In order to overcome the above problems, an alligator-type test clip having two terminals 7a and 7b as shown in FIG. 3 has been used. The alligator-type test clip may be utilized in the Kelvin connection respectively by connecting lead wires 8a and 8b to a current and voltage terminal of the LCR measuring apparatus respectively (not shown), and a connecting lead section to be measured 6 to terminals 7a and 7b, which are in turn conductively connected to the lead wires 8a and 8b.
However, in order to keep their rigidity, terminals 7a and 7b must contain an electroconductive plate material of some thickness (for example, approximately 0.8 mm) so as to open the terminals 7a and 7b at a suitable angle. Both tips of the terminals 7a and 7b must be apart at least for a distance of approximately 5 mm for connecting a lead section to be measured 6. Accordingly, when a lead-to lead pitch (i.e. the distance between two lead sections 6 in FIG. 3) is smaller than approximately 5 mm, the size of the above described clip is too large for connection. In addition, this type of test clips may not firmly stay on the lead section to be measured due to their structure.
One object of this invention is to provide a terminal device for an easy and accurate electrical connection to a lead section to be measured of the DUT.
Another object of the invention is to provide a connection to closely disposed lead sections to be measured.
It is yet another object of the invention to provide an efficient LCR measurement, particularly for the Kelvin connection.
A terminal device of the present invention for connecting an electrical terminal may include an electroconductive pin which is slidably inserted into a insulating housing, a hook-shaped terminal section formed at a tip of the electroconductive pin which is retractably movable along the axis of the insulating housing, a spring urging the electroconductive pin in such direction that hook-shaped terminal section is retracted into the insulating housing, wherein fixed terminals are provided at the tip of the insulating housing so as to oppose an inner surface of the hook-shaped terminal section, and different lead wires are respectively connected to the electroconductive pin and fixed terminal, at a rear end of the insulating housing.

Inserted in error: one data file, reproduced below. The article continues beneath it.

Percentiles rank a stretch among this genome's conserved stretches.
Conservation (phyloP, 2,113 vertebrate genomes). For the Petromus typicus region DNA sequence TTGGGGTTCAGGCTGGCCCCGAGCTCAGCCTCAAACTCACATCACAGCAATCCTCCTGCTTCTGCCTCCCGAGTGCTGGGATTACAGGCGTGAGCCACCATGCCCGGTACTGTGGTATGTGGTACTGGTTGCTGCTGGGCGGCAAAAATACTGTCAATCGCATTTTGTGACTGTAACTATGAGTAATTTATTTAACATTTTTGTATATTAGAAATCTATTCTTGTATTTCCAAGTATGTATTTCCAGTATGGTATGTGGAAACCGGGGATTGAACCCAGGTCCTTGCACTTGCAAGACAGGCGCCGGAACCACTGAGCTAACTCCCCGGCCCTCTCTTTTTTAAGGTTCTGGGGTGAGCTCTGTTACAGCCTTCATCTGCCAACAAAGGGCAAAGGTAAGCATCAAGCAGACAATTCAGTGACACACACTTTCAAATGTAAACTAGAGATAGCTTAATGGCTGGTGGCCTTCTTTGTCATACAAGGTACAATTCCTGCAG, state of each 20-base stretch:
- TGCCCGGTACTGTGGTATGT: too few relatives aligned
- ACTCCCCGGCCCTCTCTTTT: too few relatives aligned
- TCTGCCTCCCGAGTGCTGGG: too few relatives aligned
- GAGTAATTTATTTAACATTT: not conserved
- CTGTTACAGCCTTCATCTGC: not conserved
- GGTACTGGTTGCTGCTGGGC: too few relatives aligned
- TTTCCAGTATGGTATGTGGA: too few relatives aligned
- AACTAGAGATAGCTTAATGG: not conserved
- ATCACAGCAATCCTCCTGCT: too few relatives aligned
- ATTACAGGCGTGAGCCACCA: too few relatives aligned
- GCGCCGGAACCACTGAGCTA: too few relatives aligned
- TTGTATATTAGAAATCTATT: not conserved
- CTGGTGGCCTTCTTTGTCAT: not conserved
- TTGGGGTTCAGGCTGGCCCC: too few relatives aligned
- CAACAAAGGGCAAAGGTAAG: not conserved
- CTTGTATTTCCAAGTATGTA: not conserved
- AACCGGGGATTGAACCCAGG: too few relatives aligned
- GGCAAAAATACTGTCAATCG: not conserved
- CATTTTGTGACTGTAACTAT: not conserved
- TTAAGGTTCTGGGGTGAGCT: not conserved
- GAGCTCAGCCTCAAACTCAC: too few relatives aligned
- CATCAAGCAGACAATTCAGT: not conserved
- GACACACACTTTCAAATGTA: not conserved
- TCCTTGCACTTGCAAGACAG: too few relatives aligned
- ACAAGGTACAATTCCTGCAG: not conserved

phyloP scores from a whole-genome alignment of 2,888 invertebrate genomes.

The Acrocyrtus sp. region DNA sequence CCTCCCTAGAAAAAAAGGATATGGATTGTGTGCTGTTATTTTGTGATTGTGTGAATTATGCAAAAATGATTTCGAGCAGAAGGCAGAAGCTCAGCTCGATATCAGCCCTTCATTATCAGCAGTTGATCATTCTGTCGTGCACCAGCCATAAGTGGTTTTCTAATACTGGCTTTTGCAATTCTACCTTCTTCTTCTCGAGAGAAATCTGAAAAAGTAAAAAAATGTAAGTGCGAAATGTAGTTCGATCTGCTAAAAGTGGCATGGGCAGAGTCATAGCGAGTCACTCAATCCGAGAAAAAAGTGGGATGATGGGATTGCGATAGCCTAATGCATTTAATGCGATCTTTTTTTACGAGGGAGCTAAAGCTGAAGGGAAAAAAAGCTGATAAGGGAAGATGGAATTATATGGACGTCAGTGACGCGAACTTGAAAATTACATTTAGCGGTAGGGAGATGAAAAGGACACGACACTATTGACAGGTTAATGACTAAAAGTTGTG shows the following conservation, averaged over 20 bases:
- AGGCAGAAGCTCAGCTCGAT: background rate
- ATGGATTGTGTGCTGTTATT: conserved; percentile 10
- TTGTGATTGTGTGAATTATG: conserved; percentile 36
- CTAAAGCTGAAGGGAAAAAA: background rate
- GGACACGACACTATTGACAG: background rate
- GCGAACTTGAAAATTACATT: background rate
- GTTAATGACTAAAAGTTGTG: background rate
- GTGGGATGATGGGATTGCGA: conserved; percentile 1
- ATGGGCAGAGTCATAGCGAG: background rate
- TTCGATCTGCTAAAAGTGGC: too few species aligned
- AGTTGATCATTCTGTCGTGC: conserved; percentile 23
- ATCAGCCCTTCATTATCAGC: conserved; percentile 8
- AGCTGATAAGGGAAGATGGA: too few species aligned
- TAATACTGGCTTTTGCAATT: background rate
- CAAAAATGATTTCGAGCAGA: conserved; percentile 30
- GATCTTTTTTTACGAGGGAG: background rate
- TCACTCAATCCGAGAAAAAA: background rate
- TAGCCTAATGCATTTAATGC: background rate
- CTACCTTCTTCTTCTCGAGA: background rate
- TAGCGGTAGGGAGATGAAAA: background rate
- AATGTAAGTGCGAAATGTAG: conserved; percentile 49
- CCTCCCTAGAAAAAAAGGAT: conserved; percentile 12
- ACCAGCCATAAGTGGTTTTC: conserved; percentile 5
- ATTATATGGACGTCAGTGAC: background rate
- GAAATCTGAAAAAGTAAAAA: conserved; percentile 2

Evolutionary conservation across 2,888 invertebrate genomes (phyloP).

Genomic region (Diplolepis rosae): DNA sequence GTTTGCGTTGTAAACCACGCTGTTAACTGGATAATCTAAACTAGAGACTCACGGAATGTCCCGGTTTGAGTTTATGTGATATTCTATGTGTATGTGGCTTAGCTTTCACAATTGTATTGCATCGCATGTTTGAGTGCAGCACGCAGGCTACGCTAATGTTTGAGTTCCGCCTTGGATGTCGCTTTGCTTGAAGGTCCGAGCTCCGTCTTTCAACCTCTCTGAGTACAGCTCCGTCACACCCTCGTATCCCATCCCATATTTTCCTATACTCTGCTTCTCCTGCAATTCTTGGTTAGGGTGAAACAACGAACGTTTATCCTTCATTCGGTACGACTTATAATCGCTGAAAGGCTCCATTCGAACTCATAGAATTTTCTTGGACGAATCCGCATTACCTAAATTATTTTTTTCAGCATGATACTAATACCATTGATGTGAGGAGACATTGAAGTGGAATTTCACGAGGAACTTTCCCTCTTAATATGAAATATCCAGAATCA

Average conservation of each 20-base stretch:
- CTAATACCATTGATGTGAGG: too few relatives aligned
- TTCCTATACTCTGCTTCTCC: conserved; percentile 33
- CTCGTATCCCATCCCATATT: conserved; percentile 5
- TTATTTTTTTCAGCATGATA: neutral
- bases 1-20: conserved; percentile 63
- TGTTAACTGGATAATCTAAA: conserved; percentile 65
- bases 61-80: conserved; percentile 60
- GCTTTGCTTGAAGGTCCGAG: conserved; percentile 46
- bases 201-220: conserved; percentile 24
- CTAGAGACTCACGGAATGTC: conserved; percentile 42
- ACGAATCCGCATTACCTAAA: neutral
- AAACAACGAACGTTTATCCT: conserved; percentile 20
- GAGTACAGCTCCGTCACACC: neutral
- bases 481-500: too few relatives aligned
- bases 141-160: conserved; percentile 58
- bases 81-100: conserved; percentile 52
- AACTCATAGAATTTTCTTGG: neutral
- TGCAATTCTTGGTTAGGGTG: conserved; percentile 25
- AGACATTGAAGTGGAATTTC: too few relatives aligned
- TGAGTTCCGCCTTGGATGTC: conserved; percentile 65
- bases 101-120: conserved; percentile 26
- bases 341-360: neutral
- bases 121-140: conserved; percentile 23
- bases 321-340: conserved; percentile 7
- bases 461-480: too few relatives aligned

When a terminal device of this invention is connected to the DUT by manually applying a force to the pusher of the device, the hook-shaped terminal section of the electroconductive pin is protruded from the insulating housing against an elastic force of the spring. Then, the hook-shaped terminal section is hooked on the lead section of the DUT. Thereafter, by terminating the force against the pusher, the lead section to be measured is engaged by the hook-shaped terminal section and fixed terminal opposing the hook-shaped terminal section.
With a one-point contact to the lead section to be measured as described above for the LCR measurement, a terminal device can be connected to both a current supply terminal and voltage measurement terminal via lead wires which are respectively extended from the electroconductive pin and the fixed terminal.
Further, even where a space between two adjacent lead sections to be measured is narrow, such a single contact can be utilized by engaging the hook-shaped terminal portion with the lead section to be measured. Since a connection to two terminals (current supply terminal and voltage measuring terminal for LCR measurement) can be accomplished by the one-point contact, this invention allows an ideal Kelvin connection and enhances the measurement efficiency.
FIG. 1 is a perspective view of an example of a conventional terminal device.
FIG. 2 shows a disadvantage of the terminal device of FIG. 1 as applied to the Kelvin connection with the LCR measuring apparatus.